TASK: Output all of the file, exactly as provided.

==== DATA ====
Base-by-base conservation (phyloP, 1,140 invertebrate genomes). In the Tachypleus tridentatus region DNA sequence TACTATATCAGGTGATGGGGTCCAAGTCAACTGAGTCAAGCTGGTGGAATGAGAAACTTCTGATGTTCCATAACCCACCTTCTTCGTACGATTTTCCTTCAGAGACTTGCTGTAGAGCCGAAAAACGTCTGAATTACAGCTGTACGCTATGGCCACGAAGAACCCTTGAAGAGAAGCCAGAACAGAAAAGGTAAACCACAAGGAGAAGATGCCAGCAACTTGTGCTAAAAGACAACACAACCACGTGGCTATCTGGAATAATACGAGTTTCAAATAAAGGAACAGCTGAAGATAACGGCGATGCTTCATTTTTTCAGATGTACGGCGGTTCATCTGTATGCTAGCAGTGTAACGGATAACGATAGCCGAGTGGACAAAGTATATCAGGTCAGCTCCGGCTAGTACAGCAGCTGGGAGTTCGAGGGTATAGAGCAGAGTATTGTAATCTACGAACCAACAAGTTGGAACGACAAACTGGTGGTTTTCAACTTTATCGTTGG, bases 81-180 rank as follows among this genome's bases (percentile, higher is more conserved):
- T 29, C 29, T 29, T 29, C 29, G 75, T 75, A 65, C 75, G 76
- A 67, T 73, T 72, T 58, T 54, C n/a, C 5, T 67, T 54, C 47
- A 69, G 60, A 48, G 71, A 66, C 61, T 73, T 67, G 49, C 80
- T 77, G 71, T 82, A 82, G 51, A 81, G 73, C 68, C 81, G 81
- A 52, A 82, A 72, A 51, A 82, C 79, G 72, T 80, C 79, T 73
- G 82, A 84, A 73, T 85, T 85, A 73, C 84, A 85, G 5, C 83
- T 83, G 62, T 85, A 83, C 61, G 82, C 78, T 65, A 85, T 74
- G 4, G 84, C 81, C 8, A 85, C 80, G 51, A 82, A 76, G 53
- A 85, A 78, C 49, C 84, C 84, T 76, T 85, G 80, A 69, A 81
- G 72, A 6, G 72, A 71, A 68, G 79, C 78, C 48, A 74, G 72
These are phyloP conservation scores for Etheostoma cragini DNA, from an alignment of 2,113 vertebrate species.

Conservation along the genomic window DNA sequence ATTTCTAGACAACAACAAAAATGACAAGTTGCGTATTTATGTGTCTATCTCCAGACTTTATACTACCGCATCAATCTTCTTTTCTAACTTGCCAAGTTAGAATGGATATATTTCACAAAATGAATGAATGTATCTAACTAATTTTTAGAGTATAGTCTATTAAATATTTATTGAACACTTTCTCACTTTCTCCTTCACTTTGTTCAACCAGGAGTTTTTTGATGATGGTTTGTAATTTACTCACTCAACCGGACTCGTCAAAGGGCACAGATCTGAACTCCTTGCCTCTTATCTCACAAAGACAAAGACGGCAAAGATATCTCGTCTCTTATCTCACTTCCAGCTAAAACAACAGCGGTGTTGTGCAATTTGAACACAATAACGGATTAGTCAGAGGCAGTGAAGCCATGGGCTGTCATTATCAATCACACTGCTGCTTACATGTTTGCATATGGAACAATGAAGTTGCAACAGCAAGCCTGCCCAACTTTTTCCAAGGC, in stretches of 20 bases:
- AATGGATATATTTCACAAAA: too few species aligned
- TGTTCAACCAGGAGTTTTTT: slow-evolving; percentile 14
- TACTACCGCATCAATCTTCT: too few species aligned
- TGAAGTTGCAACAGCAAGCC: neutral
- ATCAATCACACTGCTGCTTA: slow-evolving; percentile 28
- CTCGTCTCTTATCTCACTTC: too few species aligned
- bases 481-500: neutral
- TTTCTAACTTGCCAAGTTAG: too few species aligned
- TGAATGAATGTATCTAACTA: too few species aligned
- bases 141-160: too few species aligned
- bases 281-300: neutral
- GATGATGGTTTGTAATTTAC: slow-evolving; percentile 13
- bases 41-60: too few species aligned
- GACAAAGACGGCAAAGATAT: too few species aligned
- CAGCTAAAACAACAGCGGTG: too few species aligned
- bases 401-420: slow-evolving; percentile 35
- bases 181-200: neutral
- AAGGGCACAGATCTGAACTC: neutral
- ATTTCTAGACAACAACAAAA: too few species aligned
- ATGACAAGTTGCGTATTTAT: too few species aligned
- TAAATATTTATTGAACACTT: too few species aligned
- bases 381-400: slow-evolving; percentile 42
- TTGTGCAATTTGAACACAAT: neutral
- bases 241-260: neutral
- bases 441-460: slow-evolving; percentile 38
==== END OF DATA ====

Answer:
Base-by-base conservation (phyloP, 1,140 invertebrate genomes). In the Tachypleus tridentatus region DNA sequence TACTATATCAGGTGATGGGGTCCAAGTCAACTGAGTCAAGCTGGTGGAATGAGAAACTTCTGATGTTCCATAACCCACCTTCTTCGTACGATTTTCCTTCAGAGACTTGCTGTAGAGCCGAAAAACGTCTGAATTACAGCTGTACGCTATGGCCACGAAGAACCCTTGAAGAGAAGCCAGAACAGAAAAGGTAAACCACAAGGAGAAGATGCCAGCAACTTGTGCTAAAAGACAACACAACCACGTGGCTATCTGGAATAATACGAGTTTCAAATAAAGGAACAGCTGAAGATAACGGCGATGCTTCATTTTTTCAGATGTACGGCGGTTCATCTGTATGCTAGCAGTGTAACGGATAACGATAGCCGAGTGGACAAAGTATATCAGGTCAGCTCCGGCTAGTACAGCAGCTGGGAGTTCGAGGGTATAGAGCAGAGTATTGTAATCTACGAACCAACAAGTTGGAACGACAAACTGGTGGTTTTCAACTTTATCGTTGG, bases 81-180 rank as follows among this genome's bases (percentile, higher is more conserved):
- T 29, C 29, T 29, T 29, C 29, G 75, T 75, A 65, C 75, G 76
- A 67, T 73, T 72, T 58, T 54, C n/a, C 5, T 67, T 54, C 47
- A 69, G 60, A 48, G 71, A 66, C 61, T 73, T 67, G 49, C 80
- T 77, G 71, T 82, A 82, G 51, A 81, G 73, C 68, C 81, G 81
- A 52, A 82, A 72, A 51, A 82, C 79, G 72, T 80, C 79, T 73
- G 82, A 84, A 73, T 85, T 85, A 73, C 84, A 85, G 5, C 83
- T 83, G 62, T 85, A 83, C 61, G 82, C 78, T 65, A 85, T 74
- G 4, G 84, C 81, C 8, A 85, C 80, G 51, A 82, A 76, G 53
- A 85, A 78, C 49, C 84, C 84, T 76, T 85, G 80, A 69, A 81
- G 72, A 6, G 72, A 71, A 68, G 79, C 78, C 48, A 74, G 72
These are phyloP conservation scores for Etheostoma cragini DNA, from an alignment of 2,113 vertebrate species.

Conservation along the genomic window DNA sequence ATTTCTAGACAACAACAAAAATGACAAGTTGCGTATTTATGTGTCTATCTCCAGACTTTATACTACCGCATCAATCTTCTTTTCTAACTTGCCAAGTTAGAATGGATATATTTCACAAAATGAATGAATGTATCTAACTAATTTTTAGAGTATAGTCTATTAAATATTTATTGAACACTTTCTCACTTTCTCCTTCACTTTGTTCAACCAGGAGTTTTTTGATGATGGTTTGTAATTTACTCACTCAACCGGACTCGTCAAAGGGCACAGATCTGAACTCCTTGCCTCTTATCTCACAAAGACAAAGACGGCAAAGATATCTCGTCTCTTATCTCACTTCCAGCTAAAACAACAGCGGTGTTGTGCAATTTGAACACAATAACGGATTAGTCAGAGGCAGTGAAGCCATGGGCTGTCATTATCAATCACACTGCTGCTTACATGTTTGCATATGGAACAATGAAGTTGCAACAGCAAGCCTGCCCAACTTTTTCCAAGGC, in stretches of 20 bases:
- AATGGATATATTTCACAAAA: too few species aligned
- TGTTCAACCAGGAGTTTTTT: slow-evolving; percentile 14
- TACTACCGCATCAATCTTCT: too few species aligned
- TGAAGTTGCAACAGCAAGCC: neutral
- ATCAATCACACTGCTGCTTA: slow-evolving; percentile 28
- CTCGTCTCTTATCTCACTTC: too few species aligned
- bases 481-500: neutral
- TTTCTAACTTGCCAAGTTAG: too few species aligned
- TGAATGAATGTATCTAACTA: too few species aligned
- bases 141-160: too few species aligned
- bases 281-300: neutral
- GATGATGGTTTGTAATTTAC: slow-evolving; percentile 13
- bases 41-60: too few species aligned
- GACAAAGACGGCAAAGATAT: too few species aligned
- CAGCTAAAACAACAGCGGTG: too few species aligned
- bases 401-420: slow-evolving; percentile 35
- bases 181-200: neutral
- AAGGGCACAGATCTGAACTC: neutral
- ATTTCTAGACAACAACAAAA: too few species aligned
- ATGACAAGTTGCGTATTTAT: too few species aligned
- TAAATATTTATTGAACACTT: too few species aligned
- bases 381-400: slow-evolving; percentile 42
- TTGTGCAATTTGAACACAAT: neutral
- bases 241-260: neutral
- bases 441-460: slow-evolving; percentile 38